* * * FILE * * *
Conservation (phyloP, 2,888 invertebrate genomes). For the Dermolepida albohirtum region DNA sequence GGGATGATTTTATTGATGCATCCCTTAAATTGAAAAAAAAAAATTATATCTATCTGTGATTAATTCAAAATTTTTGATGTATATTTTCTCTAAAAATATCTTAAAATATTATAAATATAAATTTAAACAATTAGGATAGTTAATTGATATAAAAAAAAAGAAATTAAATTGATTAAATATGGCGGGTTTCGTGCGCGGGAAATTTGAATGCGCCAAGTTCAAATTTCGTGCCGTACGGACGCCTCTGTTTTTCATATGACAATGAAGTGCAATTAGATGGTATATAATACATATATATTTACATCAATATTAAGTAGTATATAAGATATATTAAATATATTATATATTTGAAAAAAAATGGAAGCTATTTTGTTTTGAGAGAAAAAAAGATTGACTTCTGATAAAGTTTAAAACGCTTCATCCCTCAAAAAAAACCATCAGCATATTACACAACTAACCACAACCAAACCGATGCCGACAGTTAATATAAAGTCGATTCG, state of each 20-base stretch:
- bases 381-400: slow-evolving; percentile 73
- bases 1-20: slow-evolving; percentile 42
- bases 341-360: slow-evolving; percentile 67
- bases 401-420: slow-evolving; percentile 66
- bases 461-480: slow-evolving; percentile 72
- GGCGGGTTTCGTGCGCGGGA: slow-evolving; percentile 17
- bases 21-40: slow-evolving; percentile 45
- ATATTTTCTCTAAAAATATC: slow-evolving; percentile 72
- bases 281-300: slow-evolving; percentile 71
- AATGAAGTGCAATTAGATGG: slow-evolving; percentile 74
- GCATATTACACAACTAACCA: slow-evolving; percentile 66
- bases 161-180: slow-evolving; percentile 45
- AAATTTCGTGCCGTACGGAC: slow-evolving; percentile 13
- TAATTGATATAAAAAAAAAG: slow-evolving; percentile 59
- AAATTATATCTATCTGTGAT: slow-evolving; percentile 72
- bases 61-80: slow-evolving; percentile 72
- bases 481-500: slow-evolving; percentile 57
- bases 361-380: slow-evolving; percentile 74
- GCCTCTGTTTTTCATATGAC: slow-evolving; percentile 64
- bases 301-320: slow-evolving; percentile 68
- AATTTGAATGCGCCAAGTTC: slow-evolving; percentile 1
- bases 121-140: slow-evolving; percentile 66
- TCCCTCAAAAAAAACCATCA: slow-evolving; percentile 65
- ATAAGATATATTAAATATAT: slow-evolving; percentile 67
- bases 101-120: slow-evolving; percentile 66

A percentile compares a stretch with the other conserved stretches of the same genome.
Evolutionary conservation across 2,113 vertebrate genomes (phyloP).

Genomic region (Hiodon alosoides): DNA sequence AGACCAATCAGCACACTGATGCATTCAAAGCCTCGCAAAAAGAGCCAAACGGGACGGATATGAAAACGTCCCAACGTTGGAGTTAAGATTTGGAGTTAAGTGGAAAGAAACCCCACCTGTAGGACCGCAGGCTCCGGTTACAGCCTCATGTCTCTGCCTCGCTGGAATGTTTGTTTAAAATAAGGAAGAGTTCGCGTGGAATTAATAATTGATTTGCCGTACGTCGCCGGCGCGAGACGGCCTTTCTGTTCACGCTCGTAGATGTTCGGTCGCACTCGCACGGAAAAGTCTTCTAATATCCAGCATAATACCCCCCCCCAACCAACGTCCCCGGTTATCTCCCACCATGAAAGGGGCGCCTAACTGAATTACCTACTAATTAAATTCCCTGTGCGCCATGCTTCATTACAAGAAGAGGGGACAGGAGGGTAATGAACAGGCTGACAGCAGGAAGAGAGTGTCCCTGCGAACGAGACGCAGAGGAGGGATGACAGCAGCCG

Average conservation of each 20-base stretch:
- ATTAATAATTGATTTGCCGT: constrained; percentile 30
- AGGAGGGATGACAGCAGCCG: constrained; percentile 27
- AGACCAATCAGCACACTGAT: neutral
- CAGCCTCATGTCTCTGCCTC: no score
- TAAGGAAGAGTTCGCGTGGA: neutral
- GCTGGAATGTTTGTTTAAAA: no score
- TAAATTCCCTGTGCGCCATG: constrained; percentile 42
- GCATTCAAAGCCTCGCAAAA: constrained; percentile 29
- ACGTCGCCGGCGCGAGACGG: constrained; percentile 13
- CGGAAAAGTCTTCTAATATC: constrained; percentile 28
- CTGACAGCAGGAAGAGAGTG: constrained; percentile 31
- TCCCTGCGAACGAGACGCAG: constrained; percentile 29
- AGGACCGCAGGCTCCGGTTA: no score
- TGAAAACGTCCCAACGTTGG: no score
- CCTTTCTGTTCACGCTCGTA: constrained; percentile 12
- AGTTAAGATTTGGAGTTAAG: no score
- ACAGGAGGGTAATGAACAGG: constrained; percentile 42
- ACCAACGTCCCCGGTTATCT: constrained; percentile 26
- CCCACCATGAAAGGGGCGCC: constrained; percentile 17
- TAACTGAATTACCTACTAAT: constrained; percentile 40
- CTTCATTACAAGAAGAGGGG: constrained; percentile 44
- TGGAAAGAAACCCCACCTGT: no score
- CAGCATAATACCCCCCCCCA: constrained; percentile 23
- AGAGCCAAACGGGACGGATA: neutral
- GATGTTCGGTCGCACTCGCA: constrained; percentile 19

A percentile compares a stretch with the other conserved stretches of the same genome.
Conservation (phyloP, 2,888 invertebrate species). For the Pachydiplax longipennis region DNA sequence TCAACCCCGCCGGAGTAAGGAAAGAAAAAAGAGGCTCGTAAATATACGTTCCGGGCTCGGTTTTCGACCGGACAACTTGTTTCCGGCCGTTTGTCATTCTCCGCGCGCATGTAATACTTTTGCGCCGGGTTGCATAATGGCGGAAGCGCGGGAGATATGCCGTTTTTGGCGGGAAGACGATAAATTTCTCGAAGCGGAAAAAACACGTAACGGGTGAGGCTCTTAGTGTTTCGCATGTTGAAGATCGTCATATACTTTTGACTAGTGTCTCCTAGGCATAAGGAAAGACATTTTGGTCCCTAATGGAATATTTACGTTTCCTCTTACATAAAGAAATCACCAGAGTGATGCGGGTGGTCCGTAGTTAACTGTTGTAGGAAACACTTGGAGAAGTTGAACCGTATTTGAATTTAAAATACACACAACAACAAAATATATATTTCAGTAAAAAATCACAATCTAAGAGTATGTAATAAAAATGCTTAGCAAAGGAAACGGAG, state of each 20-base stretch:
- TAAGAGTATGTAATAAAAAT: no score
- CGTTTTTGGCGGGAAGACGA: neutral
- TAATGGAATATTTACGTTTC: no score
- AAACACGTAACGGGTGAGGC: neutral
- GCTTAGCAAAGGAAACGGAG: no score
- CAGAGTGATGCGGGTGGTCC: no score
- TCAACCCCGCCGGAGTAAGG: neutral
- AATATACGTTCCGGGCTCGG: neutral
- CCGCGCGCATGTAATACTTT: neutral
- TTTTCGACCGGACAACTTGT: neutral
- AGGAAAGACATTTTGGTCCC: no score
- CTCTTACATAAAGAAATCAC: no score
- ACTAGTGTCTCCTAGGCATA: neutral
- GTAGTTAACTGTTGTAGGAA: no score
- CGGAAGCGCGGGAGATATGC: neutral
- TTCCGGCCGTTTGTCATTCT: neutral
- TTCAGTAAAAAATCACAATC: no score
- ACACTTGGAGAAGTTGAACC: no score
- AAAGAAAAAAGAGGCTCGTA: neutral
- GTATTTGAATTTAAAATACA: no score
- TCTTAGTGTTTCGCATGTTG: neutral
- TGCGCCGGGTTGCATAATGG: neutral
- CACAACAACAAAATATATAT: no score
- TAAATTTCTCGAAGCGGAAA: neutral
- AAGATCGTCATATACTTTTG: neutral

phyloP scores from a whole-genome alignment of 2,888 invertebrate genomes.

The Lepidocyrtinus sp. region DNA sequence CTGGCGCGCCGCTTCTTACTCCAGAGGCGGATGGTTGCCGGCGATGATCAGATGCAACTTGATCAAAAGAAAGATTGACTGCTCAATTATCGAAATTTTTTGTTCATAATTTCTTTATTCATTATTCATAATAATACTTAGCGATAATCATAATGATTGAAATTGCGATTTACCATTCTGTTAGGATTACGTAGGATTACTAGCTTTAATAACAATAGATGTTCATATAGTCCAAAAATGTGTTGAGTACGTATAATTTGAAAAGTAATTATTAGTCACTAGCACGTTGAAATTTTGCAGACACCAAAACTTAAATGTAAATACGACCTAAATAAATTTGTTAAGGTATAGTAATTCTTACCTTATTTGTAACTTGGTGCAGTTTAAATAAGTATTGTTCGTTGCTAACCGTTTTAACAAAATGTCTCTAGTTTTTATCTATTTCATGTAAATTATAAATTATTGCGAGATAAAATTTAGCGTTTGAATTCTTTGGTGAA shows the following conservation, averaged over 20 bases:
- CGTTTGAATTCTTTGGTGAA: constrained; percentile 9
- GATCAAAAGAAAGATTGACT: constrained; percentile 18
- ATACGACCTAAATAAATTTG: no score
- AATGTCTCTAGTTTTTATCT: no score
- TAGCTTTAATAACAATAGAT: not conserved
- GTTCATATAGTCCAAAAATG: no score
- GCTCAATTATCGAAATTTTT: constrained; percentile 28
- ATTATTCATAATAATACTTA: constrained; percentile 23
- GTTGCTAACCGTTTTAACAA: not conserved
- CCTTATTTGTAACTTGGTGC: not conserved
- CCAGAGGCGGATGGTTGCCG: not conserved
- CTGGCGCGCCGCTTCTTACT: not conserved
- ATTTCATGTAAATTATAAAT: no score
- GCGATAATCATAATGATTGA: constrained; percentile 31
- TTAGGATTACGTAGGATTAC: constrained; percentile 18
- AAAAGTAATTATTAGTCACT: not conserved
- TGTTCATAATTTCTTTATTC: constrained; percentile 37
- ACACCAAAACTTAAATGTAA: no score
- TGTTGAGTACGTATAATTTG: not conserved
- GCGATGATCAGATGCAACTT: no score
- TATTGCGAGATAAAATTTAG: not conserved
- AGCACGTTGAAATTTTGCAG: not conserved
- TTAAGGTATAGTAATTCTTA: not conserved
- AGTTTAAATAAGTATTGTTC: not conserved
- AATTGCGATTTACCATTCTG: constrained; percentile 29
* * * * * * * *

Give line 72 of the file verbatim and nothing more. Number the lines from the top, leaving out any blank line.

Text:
- CGGAAGCGCGGGAGATATGC: neutral